12/05/2012 | By Matthew Bechard
George "Skip" McKenzie, president and CEO of Washington Real Estate Investment Trust (NYSE: WRE), joined REIT.com for a CEO Spotlight video interview at REITWorld 2012: NAREIT's Annual Convention for All Things REIT at the Manchester Grand Hyatt in San Diego.
McKenzie's company, commonly known as WRIT, owns and operates income-producing real estate properties in the greater Washington, D.C., region. WRIT invests in a diversified portfolio that includes office, medical office, retail and multifamily properties and land for development.
Leasing in WRIT's core markets has been a struggle in light of the uncertainty in the political climate, according to McKenzie.
"Clearly there has been negative absorption in our market," McKenzie said. "We've had somewhat of a mitigated effect by that, because we're not heavily weighted towards the government. Most of that negative absorption has been people waiting to see what the effects of the fiscal cliff are, where the government is going and how that is going to affect leasing in the D.C. area. It has had a negative impact on a macro level in our region."
McKenzie noted that just 2.5 percent of his company's tenants are direct government tenants, while 8 percent of WRIT's net operating income is related to government activity.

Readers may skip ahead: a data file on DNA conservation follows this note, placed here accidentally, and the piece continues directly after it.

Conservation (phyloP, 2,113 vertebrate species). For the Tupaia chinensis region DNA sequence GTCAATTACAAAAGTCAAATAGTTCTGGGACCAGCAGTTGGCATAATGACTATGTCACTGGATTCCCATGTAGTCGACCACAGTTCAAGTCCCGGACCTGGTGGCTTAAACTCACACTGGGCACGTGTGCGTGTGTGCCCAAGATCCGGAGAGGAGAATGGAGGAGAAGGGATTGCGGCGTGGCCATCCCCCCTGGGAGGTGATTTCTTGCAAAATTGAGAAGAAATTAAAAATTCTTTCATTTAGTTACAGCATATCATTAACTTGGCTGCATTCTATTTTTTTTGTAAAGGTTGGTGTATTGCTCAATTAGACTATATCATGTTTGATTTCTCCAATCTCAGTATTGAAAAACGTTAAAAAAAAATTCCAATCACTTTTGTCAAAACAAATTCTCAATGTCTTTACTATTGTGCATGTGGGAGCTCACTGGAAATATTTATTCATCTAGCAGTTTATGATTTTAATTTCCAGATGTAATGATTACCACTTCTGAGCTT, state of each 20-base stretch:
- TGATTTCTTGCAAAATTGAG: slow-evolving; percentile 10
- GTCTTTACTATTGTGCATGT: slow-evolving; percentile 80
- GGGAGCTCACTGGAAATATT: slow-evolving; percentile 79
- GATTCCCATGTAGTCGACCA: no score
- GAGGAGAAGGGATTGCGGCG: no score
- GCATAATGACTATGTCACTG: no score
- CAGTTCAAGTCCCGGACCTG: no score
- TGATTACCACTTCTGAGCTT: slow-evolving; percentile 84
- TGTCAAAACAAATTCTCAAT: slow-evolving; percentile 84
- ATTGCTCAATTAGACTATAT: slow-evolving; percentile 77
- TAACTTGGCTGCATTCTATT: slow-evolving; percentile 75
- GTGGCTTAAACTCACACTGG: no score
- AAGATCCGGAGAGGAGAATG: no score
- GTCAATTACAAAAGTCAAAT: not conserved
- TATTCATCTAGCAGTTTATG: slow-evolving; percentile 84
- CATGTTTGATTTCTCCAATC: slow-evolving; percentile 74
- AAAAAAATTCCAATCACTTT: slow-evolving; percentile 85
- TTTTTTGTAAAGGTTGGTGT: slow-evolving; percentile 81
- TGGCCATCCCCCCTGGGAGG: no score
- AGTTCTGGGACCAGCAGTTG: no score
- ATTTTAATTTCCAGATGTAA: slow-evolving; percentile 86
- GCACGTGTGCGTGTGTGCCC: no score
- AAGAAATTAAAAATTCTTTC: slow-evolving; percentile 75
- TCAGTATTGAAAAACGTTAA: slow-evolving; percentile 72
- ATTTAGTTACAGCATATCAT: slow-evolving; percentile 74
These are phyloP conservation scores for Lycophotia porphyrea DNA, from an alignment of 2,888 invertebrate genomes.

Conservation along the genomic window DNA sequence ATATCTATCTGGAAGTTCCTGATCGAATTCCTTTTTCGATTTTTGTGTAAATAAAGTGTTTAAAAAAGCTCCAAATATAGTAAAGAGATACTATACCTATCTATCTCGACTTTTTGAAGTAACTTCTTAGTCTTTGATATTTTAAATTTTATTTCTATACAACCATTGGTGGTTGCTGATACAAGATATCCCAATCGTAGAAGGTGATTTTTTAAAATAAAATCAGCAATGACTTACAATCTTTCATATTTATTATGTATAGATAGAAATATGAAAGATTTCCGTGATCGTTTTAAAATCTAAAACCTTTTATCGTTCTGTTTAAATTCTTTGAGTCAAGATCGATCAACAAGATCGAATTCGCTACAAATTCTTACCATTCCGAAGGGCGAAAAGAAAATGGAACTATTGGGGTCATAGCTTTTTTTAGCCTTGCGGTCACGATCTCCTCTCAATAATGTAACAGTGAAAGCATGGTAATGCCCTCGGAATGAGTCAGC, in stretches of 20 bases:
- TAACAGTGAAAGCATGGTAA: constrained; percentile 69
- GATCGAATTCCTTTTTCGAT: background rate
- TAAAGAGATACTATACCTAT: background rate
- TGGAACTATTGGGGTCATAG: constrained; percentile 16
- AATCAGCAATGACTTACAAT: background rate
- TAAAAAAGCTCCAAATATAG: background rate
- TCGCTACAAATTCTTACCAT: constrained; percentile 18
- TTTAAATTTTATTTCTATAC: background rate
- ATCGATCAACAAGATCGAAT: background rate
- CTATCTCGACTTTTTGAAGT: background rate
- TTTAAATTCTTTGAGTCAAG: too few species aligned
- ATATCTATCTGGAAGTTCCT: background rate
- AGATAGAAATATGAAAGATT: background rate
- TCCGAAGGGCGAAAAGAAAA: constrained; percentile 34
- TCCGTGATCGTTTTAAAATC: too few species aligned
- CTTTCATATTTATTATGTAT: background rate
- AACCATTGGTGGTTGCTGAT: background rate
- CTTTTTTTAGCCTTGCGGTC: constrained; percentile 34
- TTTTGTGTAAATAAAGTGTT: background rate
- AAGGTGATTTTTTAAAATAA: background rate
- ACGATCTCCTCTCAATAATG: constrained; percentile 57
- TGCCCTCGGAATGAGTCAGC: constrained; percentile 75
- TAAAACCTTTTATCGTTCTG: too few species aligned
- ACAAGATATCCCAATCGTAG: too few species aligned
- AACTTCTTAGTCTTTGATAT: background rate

WRIT's diversified property portfolio has enabled the firm to mitigate some of the softness in the market, according to McKenzie.
"It has been a mitigating factor and a stabilizing force for WRIT over our 50-year history," said McKenzie, who pointed out that his company's portfolio of multifamily properties remains strong. In the retail sector, WRIT's properties have an occupancy level of roughly 93 percent and are commanding rent increases, McKenzie said. WRIT also has holdings in the medical office sector that serve as a "stabilizing force" in the company's portfolio and performance.
McKenzie also discussed the company's efforts to rebalance its portfolio. WRIT has sold off its industrial portfolio. Now, WRIT is trying to scale back its suburban office assets, which account for 20 percent of the company's NOI.
"On the macro level, when you look at our portfolio, we'll certainly always be in that 40 to 50 percent range on office because it's a very office-centric market. It's pretty hard to get away from that if you're going to be focused on D.C.," he said.